Random Thoughts: A Mindful Miscellany

from Marcus Wynne

Random Thoughts On Blog Comments And Lack Thereof; and The Difference Between A Course Of Fire and a Neural-Based Training Embedded In Firearms Use

with 3 comments

Seems there are some misconceptions about the neural-based shooting exercise I posted. Instead of answering e-mails individually I’ll just comment here. Your e-mails and names aren’t posted publicly when you comment here unless you choose to. Don’t be bashful about posting questions and comments. Most of the e-mail questions I get are questions other people might be interested in too. It saves me time and energy to reply once on the blog instead of multiple times via e-mail.

What I posted is not intended as a course of fire for competition, qualification or even a “practice” routine for developing a skill set (though it can be used as such, as long as we don’t lose track of what it was developed for).

It’s intended to take a number of practitioners with a common skill set (though they are at varying levels of competency with that skill) and take their BRAINS (i.e. neurological, cognitive, physiological including motor processes) through a series of activities (framed in shooting as that’s the desired end-state for the skill) intended to REWIRE the neural processes that support the skill of fluidly shifting handgun from hand to hand and engaging targets accurately and quickly while under stress.

1) I’ve been writing about this stuff since the 90s. There’s over 300,000+ words on various internet forums and that’s not even beginning to count all that’s on this blog. Go read if you want more detail.

2) There’s a big difference between writing (or talking) about changing brain-based processes, and actually doing it. My focus is on doing it. I design a process, you do it, you get the change and with shooting you can measure it: speed and accuracy are quantifiable. That’s why 25 years ago I started my research within the context of shooting. The outcome of that 100 round neural-based training process can be measured subjectively (the experience of fluidity or ease) as well as objectively (accuracy and speed). So just do it. It either works for you or it doesn’t. 100% of the people who do it get some measure of improvement. If I stick your head in a scanner or wire you up I can show you the brain changes. Since that’s not an option for you use the metrics identified above. If it works for you, keep it. If it doesn’t, throw it away.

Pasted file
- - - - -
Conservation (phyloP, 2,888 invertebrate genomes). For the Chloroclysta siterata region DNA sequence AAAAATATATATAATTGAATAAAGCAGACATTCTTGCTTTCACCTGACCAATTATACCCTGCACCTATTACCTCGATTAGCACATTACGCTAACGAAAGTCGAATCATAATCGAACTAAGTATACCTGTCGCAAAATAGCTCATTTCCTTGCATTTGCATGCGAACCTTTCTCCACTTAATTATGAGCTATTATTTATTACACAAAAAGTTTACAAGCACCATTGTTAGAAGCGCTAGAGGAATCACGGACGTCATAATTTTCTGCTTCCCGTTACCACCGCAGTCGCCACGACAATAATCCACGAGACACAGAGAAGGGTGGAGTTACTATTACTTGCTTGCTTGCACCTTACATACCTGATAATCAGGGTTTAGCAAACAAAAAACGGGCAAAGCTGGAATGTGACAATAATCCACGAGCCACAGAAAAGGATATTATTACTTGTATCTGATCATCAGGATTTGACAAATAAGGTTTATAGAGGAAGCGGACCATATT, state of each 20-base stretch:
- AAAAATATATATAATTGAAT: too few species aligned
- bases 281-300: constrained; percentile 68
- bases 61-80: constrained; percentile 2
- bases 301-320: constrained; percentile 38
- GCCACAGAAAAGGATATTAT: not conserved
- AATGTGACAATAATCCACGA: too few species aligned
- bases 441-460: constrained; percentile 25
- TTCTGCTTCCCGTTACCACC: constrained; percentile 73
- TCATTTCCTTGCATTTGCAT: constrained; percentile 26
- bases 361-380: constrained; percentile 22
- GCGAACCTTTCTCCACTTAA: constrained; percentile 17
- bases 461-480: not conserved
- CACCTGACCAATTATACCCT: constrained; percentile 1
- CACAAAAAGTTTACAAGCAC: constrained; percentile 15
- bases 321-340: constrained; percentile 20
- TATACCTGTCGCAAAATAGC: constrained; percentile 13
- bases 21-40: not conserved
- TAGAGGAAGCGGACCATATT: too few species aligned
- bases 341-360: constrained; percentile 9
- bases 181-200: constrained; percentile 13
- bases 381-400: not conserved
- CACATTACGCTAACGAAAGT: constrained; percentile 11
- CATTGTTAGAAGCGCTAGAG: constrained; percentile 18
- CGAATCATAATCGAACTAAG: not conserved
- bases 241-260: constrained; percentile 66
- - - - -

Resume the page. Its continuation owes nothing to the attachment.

3) On neural-based training for firearms: developing firearms training designed to not only work with the way the brain processes information best but to rewire the brain to use that training while under threat-to-life stress is an evolution. If you don’t understand where firearms training came from, or where it is today measured against the common standards of adult education, it can be hard to understand the jump in evolution or the significance of the approach. It’s not necessary for you to have any kind of intellectual understanding about neurology/cognition/brain physiology/anatomy to improve your performance; you work through the designed processes/exercises and you improve. Or you don’t. Period.

Don’t take my word for it. Try it and measure it yourself. The more stress you put yourself under the more your improvement will come out.